Although drug addiction usually involves drug abuse, both terms are not interchangeable. One of the more glaring differences being that a person who abuses drugs can willfully stop while a drug addict would often require external help to help them fight their addiction.
What is Drug Abuse?
Drug abuse involves the indiscriminate use of illegal or even legal substances without respect to dosage or a Doctor’s prescription. Abuse might entail using another person’s prescription or taking more than the prescribed dose in order to relieve stress, feel better, or avoid facing reality. Even though drug abuse can be dangerous to health, it is an unhealthy habit that can be changed or stopped altogether.
What is Drug Addiction?
Drug addiction, on the other hand, happens when it becomes impossible to stop using. Even when it hurts important things like health, finances, and relationships, drug problems can also cause difficulties for the loved ones of an addict, yet they’re unable to quit.
Instead, the urge to use drugs is constant and overshadows all other feelings.
Signs And Symptoms of Drug Addiction on Body And Brain
Some of the signs and symptoms that indicate addiction or unhealthy drug use are:
- Being unable to stop. Drug addicts often experience withdrawal symptoms (fall ill) when they try to quit.
- Substance abuse and addictions can cause a disregard for personal hygiene and a lack of self-care.
- Always ensuring that the drug of choice is available, even when other more important needs have to be forfeited.
- Lying and stealing to acquire the drug. Also, engaging in dangerous activities like unprotected sex or driving under the influence of drugs.
- Abusing drugs might lead to a change in friends, or an increased desire for loneliness in order to indulge the drug habit.
- Frequent bloody noses and bloodshot eyes
- Tremors, shakes and slurred speech
- Financial problems or recurring need for money
- Increased agitation, irritability, and a lack of motivation. A noticeable change in personality or behavior.
Effects of Drug Addiction
One compelling reason why you shouldn’t do drugs is that it can alter the brain’s chemical circuits and systems. Long term drug use can adversely affect one’s memory, judgment, ability to make decisions, and learn.
How do Drugs Affect the Brain?
Drugs can affect the processing, sending, and receiving of signals by the neurons. They do this by attaching to and mimicking the natural neurotransmitters in the brain. For instance, certain drugs flood the brain with dopamine, which is a feel-good chemical that is released by the brain’s reward center. Because dopamine triggers a feeling of intense pleasure, the craving for this intense feeling or high translates into a craving for drugs.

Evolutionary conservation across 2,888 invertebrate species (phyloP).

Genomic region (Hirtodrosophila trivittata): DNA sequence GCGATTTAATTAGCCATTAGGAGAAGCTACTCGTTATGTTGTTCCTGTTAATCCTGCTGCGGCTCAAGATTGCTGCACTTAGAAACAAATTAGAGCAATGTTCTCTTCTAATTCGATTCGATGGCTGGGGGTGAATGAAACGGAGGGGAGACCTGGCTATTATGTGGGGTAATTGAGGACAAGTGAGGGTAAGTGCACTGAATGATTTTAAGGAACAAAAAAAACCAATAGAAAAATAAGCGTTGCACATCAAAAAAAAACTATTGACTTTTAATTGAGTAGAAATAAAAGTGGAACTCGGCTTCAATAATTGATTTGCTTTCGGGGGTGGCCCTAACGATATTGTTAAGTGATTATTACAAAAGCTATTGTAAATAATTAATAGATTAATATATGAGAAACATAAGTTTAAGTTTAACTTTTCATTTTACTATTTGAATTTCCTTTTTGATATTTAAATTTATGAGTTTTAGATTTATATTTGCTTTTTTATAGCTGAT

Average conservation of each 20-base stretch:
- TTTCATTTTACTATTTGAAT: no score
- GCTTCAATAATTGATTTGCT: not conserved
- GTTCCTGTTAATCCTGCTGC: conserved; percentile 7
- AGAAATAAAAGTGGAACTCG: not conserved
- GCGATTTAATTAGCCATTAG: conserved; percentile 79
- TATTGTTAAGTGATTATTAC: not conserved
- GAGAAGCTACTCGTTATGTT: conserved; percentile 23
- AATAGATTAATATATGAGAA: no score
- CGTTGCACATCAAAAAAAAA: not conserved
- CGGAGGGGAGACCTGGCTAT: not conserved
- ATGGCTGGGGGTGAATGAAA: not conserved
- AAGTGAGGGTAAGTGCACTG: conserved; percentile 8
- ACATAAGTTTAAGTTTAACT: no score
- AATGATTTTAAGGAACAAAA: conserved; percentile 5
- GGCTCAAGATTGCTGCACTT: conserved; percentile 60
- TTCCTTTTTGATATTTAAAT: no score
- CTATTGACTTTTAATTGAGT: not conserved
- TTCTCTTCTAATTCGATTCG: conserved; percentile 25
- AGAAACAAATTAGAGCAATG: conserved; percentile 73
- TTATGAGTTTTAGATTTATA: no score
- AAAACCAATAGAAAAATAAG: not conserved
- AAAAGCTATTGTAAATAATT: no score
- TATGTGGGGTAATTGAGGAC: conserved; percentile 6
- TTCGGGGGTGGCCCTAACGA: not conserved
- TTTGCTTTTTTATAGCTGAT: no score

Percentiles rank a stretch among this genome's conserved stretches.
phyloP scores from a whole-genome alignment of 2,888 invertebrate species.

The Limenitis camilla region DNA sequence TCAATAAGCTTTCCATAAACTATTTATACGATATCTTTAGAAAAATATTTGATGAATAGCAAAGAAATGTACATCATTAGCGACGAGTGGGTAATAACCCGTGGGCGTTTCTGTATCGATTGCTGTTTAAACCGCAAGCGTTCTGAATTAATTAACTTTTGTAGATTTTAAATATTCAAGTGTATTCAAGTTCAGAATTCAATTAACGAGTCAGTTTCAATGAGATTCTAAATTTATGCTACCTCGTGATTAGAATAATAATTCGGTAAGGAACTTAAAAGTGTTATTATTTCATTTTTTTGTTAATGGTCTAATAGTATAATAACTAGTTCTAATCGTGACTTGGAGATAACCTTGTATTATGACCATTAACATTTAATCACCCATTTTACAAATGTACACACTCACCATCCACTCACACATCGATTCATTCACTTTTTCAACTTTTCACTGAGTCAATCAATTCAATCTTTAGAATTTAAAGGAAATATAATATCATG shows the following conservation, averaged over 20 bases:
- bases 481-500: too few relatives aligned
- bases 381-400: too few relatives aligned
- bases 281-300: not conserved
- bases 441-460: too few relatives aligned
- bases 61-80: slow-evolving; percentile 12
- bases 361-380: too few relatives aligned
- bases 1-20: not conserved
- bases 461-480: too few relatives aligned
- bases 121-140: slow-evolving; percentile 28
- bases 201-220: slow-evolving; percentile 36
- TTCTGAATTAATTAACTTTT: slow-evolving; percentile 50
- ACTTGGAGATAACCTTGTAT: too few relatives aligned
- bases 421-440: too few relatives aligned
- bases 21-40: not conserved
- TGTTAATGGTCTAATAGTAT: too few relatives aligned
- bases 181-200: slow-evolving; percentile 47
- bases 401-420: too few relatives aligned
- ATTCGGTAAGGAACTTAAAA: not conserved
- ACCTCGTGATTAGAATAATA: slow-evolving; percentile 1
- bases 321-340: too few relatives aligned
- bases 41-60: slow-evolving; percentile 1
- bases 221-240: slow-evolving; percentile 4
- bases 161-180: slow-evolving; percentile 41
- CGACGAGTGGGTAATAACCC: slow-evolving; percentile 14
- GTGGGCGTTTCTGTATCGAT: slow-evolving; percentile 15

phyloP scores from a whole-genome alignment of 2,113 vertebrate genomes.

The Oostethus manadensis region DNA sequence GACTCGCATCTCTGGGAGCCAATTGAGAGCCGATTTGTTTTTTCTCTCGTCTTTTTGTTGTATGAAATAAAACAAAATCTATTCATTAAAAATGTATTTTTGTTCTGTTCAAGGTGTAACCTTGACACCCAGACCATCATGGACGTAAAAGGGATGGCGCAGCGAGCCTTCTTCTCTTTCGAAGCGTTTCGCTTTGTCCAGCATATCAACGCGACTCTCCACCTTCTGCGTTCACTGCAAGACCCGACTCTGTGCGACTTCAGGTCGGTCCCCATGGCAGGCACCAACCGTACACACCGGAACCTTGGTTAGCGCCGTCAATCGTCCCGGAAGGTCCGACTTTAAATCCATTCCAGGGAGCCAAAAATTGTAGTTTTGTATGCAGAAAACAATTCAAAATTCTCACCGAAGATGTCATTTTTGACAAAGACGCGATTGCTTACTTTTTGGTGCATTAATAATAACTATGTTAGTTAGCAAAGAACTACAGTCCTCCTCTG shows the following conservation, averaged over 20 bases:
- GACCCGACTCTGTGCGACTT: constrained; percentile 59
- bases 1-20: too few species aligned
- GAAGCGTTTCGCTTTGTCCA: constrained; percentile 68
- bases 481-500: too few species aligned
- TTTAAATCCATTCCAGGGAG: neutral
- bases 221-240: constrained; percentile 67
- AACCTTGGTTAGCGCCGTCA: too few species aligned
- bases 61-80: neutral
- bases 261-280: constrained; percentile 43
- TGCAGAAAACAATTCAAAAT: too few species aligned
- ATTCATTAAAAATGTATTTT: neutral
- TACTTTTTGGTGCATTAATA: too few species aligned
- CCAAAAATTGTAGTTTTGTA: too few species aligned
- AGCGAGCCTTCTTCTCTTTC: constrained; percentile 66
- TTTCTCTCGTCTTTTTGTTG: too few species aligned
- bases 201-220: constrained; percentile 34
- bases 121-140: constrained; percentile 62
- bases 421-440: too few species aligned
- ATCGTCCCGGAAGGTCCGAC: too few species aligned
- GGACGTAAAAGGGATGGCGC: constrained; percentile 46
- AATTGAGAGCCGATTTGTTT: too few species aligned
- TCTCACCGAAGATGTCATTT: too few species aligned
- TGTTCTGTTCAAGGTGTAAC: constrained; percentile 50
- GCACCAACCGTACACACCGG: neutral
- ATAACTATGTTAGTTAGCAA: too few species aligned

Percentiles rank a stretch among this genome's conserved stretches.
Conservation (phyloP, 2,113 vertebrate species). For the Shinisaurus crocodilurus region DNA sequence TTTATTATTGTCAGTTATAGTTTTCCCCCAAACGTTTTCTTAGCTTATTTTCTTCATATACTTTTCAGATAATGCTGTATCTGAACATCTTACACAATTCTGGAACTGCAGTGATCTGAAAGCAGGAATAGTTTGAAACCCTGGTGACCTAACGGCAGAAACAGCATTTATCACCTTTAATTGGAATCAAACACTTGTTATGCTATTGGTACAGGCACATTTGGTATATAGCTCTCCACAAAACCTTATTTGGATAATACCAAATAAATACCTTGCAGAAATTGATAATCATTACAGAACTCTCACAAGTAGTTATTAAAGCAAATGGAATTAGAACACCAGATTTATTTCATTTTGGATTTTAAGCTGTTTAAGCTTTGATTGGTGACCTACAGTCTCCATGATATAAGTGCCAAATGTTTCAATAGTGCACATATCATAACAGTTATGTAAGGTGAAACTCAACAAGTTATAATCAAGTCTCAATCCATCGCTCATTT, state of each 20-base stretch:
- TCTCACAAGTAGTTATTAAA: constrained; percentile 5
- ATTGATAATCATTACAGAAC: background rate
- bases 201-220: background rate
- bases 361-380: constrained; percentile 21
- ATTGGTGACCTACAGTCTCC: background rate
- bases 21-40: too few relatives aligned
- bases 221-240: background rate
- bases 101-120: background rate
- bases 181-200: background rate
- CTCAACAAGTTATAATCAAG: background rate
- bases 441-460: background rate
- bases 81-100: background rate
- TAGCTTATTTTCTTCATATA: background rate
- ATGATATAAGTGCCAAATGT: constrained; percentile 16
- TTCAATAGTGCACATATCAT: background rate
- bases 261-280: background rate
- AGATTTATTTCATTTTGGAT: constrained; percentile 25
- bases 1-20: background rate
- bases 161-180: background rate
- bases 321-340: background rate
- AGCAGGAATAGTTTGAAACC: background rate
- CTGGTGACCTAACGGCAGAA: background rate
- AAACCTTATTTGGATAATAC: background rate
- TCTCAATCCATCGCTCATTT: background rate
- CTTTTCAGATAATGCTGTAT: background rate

Why are Drugs Addictive?
According to the National Institute on Drug Abuse, drugs are addictive because they’re able to trick the brain’s reward center into releasing dopamine, which is a feel-good hormone that reinforces good behavior. As earlier stated, drugs flood the brain with dopamine, which gives the individual that high or euphoric feeling. But it doesn’t just end there. Substance abuse and addiction are worsened over time as the brain adjusts to the excess dopamine, a process known as building tolerance. To get that same high feeling, an increased quantity of the drug is required.
This constant increment may eventually lead to an overdose, which occurs when a person takes a quantity that cannot be easily detoxified by their metabolism to avert unwanted side effects.
What Are Typical Overdose Symptoms?
Drug overdose might occur when people abuse drugs. It might be by intentional misuse or accidental overuse. The increased craving effects of drugs on the brain can also lead to an overdose. Some typical overdose symptoms include:
- Increased, decreased, or completely absent vital signs.
- Confusion, sleepiness, and coma.
- Cool and sweaty or hot and dry skin
- Shallow, deep, rapid, or slow breathing.
- Shortness of breath
- Abdominal and chest pain
- Nausea, vomiting, and diarrhea
What Are The Common Ways Of Substance Abuse Recovery?
Recovery from drug abuse and addiction is possible. Some of the common ways of substance abuse recovery are:
- Learning and building better-coping methods for stress.
- Rebuilding close relationships with friends and family. Re-establishing mutual respect and trust.
- Becoming part of an addiction recovery support group.
- Physical exercise